Crime down: Mthethwa

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South Africa’s murder rate has decreased by 6.5% in the past year, dropping below the 16 000 figure to 15 940 cases of murder being recorded. The statistics — released by Minister of Police Nathi Mthethwa — formed part of the Crime Statistics Annual Report for the year April 2010 to March 2011. The figure contrasts to the 1994/95 period when 27 000 people were murdered.

Mthethwa said the drop in murders is encouraging, considering that the reduction of this type of crime was not only dependent on police, but was a societal challenge requiring a coordinated effort. “These continuous reductions in murder indicate that government is succeeding in its effort,” said Mthethwa. During the 2010/11 financial year, a 12.2% decrease in attempted murder was recorded. In 2009/10, it only decreased by 6.1%.

The decrease was not the only good news from the statistics released in Pretoria – as the country’s trio crimes — house robberies, business robberies and vehicle hijackings — have also shown a decrease of 10.7%, the state BuaNews agency says. In house robberies alone, only 16 889 cases were reported, compared with the 18 786 reported in 2009/10 year. This indicates a decrease of 10.1%.

In car hijackings, the tide seems to be turning as police reported a 23.6% decrease. Mthethwa said this was a great improvement, considering that for the last three years, this type of crime was on the increase. He said even tracker companies and the SA insurance crime bureau have indicated some sort of stability in this area. Truck drivers also had a lucky break as police recorded 29.2% decrease in truck hijacking, with only 413 cases reported.

The festive season campaign “When duty calls” was the cause of a decrease in burglaries at residential premises, said Mthethwa. He said the private sector security also complemented police efforts in fighting this crime. A 4.8% decrease was recorded compared with the 2.7% increase in the 2009/10 financial year.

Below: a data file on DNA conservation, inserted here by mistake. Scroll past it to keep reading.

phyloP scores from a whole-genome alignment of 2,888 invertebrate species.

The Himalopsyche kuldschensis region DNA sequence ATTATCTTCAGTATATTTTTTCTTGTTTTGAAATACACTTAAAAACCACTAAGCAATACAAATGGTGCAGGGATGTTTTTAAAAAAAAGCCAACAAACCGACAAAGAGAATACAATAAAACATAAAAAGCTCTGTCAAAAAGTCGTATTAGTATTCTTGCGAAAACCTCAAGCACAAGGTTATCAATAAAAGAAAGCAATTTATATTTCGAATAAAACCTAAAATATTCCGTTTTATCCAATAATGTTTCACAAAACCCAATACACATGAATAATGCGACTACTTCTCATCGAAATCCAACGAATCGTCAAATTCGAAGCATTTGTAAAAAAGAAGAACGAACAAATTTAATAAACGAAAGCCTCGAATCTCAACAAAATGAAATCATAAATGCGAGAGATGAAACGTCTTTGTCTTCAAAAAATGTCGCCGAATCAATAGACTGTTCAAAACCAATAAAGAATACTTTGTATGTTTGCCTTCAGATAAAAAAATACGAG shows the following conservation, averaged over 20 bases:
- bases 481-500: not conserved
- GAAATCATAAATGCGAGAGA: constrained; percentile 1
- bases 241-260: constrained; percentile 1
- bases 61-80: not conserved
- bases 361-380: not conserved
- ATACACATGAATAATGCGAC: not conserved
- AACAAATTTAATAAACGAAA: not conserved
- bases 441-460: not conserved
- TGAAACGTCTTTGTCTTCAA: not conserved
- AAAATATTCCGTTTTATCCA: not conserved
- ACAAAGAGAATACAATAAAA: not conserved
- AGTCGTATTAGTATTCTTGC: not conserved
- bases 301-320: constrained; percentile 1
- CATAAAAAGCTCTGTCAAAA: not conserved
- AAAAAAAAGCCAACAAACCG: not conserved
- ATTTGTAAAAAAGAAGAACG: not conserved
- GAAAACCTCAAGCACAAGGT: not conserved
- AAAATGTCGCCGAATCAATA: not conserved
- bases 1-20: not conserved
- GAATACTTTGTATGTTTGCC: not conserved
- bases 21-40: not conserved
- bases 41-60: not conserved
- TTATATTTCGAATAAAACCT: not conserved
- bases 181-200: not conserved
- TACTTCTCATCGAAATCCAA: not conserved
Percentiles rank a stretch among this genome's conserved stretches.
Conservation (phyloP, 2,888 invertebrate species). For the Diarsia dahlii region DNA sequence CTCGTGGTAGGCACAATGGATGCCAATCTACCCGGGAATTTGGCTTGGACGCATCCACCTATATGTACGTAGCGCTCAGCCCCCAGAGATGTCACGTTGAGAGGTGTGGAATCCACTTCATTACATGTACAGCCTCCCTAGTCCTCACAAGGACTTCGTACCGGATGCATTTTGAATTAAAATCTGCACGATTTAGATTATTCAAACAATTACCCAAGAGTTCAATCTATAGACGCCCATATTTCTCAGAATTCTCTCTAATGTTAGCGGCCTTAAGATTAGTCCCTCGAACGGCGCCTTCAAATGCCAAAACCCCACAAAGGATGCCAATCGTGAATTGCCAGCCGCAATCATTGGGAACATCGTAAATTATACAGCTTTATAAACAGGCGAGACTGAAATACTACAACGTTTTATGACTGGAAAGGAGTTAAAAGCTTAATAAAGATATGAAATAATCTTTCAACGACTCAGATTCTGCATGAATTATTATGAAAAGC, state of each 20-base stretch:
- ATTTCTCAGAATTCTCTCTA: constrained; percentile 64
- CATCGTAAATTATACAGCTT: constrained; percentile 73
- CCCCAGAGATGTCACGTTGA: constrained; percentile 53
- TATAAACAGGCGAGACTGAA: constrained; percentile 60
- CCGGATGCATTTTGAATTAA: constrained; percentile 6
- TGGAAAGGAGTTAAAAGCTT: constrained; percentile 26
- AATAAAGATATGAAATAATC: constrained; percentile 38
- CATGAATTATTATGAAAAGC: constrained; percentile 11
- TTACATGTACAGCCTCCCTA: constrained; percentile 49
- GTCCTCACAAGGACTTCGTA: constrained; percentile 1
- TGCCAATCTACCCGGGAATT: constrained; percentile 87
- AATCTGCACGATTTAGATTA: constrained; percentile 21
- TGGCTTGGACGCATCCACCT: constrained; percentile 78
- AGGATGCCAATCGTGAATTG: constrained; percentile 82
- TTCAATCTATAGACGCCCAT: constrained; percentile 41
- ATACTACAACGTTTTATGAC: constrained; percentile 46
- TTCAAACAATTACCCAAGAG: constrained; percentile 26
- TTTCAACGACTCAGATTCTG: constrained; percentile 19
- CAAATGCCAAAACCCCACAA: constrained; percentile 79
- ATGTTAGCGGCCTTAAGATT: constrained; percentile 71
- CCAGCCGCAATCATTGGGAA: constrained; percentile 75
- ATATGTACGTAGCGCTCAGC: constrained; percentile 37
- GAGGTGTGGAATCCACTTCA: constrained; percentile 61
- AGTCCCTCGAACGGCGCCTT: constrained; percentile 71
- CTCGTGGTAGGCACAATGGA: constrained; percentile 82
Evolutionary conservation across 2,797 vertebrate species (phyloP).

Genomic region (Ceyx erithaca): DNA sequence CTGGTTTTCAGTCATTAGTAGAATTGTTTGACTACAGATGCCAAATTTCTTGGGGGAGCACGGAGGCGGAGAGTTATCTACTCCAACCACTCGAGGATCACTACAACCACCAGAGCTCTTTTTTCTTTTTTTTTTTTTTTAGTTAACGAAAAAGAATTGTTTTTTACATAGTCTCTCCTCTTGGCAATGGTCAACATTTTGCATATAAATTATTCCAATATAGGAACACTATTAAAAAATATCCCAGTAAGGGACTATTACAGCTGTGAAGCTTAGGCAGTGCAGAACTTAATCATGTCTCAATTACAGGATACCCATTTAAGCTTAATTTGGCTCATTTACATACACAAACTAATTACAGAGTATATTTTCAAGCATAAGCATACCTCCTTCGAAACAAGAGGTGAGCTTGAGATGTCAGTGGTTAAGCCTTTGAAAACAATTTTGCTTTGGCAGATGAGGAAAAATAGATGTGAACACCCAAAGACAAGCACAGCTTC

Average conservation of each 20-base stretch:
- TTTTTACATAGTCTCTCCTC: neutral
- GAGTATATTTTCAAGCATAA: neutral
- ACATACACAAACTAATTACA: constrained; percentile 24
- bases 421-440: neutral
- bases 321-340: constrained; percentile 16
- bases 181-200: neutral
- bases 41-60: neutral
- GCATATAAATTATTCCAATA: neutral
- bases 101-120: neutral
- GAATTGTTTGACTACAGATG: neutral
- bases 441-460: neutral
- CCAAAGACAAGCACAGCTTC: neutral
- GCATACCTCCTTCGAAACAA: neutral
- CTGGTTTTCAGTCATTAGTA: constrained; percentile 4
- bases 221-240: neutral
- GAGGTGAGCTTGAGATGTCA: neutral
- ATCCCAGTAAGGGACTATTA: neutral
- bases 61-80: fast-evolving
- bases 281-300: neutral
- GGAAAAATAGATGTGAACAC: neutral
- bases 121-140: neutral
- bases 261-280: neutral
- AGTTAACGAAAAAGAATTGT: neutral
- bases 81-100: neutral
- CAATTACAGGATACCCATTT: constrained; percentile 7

But the non-residential properties, which normally include the organised business sector, particularly the small businesses, did not get lucky. They recorded an increase of 0.9% in burglaries.

Mthethwa said this was a difficult area to manage and secure because of the capacity. “Now based on this persistent challenge in smaller business, we are developing a national small business robbery strategy, which will be finalised by the end of this year and then be rolled out across the country.”

Another challenge is rape. More attention needs to be given to curb the scourge, Mthethwa says. Even though the sexual offences ratio had decreased by 3.1%, and they had been on a general decline for the past two years, the minister said he was particularly concerned about rape. “Rape increased from 55 097 to 56 272 cases and we cannot seriously say we are winning the war against rape,” Mthethwa said. Police were taking various steps to address these figures. “The re-introduction of the Family Violence, Child Protection and Sexual Offences units through the country over the past financial years provides us with the platform on which to ensure crimes against women and children are adequately addressed by police,” he said.